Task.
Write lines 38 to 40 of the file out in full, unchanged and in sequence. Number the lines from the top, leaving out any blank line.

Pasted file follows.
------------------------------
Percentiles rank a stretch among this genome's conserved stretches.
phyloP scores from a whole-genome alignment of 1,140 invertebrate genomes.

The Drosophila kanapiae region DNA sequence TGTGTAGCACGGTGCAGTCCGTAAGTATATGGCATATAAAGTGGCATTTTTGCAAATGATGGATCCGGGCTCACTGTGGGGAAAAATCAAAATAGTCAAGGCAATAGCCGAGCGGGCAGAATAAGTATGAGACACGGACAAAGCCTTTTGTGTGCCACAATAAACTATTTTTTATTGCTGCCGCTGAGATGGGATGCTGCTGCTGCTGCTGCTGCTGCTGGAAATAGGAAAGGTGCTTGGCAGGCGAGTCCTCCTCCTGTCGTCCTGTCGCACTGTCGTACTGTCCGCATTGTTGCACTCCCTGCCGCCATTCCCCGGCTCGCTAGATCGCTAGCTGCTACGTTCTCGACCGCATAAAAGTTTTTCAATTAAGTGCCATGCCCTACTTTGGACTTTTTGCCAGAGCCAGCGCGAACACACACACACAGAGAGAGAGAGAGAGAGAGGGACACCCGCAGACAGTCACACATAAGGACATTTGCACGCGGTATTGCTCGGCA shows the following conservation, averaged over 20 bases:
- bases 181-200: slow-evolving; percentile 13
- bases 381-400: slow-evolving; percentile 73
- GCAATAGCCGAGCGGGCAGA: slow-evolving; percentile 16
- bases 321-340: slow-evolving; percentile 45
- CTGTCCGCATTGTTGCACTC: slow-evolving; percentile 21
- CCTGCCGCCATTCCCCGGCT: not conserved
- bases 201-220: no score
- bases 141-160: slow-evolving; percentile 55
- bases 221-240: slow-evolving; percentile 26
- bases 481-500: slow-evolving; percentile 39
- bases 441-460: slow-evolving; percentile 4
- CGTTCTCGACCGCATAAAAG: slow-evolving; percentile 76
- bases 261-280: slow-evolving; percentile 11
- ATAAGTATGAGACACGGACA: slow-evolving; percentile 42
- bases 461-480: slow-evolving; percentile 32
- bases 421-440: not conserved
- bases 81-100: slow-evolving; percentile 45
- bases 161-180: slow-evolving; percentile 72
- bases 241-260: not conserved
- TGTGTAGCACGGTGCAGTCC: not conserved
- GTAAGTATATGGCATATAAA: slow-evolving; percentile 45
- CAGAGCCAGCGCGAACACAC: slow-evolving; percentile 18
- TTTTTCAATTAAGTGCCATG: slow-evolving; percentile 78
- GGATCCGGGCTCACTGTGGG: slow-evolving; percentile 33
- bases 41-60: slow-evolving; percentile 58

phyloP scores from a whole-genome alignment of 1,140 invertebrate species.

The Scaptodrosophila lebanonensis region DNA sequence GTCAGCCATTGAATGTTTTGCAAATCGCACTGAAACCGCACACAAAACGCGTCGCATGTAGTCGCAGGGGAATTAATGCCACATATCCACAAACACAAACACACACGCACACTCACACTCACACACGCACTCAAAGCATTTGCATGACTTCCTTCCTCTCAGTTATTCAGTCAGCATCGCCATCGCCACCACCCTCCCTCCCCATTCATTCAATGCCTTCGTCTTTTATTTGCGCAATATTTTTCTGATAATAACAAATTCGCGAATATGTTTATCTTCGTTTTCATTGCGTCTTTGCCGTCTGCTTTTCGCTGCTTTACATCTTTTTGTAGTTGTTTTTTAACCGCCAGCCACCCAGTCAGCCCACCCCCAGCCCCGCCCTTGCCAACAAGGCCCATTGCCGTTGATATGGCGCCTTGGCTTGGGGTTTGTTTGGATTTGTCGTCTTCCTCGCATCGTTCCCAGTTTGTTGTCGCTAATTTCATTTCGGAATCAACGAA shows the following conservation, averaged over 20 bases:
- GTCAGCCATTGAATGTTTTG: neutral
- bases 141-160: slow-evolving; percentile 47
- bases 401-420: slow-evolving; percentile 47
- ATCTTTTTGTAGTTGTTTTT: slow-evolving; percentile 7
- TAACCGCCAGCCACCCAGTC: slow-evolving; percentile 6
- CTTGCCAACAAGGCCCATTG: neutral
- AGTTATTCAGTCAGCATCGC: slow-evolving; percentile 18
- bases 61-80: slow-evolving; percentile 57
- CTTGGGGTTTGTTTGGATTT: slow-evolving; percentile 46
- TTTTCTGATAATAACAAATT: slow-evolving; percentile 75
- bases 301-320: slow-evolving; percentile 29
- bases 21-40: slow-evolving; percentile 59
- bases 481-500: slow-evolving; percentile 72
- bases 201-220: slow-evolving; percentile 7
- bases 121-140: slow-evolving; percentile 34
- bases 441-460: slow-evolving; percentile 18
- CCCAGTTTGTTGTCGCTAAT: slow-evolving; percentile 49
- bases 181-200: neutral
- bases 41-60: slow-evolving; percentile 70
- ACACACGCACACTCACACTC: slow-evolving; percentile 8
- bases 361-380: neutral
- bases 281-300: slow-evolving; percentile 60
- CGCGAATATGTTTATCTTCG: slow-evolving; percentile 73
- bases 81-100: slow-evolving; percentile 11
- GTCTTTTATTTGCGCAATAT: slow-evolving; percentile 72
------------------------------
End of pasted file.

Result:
- bases 61-80: slow-evolving; percentile 57
- CTTGGGGTTTGTTTGGATTT: slow-evolving; percentile 46
- TTTTCTGATAATAACAAATT: slow-evolving; percentile 75